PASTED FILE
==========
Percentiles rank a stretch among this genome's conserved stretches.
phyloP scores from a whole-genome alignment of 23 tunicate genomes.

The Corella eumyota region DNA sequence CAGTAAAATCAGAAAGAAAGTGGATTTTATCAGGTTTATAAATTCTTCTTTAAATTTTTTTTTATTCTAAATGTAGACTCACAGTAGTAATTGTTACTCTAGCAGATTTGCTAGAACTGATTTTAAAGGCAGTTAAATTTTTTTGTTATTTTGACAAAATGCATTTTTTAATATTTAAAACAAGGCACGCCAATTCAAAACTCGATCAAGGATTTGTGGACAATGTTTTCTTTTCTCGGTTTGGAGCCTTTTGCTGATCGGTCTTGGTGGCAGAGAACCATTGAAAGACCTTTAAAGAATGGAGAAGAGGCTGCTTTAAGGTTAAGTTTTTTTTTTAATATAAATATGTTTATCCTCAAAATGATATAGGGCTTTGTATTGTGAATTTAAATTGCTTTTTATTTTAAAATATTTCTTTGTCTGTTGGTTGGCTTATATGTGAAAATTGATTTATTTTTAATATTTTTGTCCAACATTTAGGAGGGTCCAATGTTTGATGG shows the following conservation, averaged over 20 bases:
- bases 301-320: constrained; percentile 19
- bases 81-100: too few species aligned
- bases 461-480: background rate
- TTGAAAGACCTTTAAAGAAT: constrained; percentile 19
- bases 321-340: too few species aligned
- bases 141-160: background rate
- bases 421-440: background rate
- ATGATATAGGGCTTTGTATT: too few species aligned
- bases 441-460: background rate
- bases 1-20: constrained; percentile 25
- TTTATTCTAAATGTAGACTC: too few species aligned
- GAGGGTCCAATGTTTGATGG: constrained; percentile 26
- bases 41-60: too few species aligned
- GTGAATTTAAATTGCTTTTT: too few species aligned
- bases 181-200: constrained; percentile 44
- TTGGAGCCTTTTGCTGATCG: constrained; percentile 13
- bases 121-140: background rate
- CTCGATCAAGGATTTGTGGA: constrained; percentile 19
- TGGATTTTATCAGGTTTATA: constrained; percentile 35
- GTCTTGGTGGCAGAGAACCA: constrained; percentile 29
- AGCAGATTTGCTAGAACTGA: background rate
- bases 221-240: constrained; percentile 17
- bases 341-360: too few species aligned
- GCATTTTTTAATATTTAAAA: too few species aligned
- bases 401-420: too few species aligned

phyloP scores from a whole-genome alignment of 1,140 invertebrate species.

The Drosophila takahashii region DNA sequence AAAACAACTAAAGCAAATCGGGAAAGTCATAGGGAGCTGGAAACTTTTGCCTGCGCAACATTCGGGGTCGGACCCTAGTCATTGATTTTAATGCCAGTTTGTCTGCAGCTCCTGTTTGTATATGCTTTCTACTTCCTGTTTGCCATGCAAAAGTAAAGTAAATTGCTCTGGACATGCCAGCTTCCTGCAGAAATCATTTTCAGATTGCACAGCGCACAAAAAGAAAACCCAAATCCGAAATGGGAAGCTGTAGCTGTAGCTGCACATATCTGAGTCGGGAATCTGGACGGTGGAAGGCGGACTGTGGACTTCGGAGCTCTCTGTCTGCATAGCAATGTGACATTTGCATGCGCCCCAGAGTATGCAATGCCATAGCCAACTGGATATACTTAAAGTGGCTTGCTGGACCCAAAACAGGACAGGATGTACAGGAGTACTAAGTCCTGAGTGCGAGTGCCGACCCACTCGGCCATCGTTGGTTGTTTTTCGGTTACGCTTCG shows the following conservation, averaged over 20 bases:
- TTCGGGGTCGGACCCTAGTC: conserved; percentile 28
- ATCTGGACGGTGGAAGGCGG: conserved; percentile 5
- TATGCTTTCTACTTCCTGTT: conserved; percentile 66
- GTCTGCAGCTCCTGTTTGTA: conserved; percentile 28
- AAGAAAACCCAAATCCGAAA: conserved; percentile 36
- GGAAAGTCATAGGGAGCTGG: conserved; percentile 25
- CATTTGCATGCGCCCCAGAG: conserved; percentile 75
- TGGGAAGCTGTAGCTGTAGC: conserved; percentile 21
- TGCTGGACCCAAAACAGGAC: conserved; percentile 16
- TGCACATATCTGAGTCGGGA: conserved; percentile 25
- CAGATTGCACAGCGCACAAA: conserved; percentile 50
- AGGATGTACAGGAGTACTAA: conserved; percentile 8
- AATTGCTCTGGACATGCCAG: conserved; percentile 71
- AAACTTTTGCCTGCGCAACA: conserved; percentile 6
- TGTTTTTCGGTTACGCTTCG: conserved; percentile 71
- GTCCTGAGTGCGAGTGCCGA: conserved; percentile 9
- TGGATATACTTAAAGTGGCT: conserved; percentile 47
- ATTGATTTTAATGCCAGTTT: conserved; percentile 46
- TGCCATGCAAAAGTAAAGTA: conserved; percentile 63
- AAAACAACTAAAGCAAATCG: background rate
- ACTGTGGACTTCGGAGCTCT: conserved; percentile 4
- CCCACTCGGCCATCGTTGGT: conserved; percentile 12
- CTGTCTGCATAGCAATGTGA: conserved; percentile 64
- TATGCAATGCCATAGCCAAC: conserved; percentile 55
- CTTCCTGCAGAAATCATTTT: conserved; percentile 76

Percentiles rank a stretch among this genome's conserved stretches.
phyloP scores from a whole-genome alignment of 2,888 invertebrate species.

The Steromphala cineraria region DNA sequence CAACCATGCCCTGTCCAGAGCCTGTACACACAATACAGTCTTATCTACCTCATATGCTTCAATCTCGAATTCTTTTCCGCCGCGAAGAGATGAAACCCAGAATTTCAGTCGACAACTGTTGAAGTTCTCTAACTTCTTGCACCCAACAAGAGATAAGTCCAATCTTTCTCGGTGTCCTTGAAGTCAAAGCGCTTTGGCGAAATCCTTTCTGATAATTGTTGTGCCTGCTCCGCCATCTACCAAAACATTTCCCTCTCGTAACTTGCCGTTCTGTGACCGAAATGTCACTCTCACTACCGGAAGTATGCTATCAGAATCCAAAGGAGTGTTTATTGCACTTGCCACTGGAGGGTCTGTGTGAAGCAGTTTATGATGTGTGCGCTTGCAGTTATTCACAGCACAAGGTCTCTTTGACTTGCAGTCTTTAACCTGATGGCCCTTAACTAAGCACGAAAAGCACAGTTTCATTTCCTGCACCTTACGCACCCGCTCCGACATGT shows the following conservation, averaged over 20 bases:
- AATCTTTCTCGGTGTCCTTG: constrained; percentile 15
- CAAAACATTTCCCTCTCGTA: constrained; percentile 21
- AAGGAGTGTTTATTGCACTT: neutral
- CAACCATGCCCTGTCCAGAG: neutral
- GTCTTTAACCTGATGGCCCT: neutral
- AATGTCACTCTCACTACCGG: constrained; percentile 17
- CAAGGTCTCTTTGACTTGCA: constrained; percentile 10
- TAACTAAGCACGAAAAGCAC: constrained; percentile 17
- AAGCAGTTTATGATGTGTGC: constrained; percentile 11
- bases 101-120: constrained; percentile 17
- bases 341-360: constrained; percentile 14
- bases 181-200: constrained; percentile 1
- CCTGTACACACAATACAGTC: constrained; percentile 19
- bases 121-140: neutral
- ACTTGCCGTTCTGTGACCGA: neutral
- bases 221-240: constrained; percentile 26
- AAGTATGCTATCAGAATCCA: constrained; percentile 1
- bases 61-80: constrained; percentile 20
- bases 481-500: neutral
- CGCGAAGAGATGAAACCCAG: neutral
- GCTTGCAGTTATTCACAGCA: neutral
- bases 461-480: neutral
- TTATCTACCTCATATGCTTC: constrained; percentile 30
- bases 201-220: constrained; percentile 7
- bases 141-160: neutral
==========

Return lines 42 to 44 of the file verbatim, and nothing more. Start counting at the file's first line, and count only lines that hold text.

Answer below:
- AGGATGTACAGGAGTACTAA: conserved; percentile 8
- AATTGCTCTGGACATGCCAG: conserved; percentile 71
- AAACTTTTGCCTGCGCAACA: conserved; percentile 6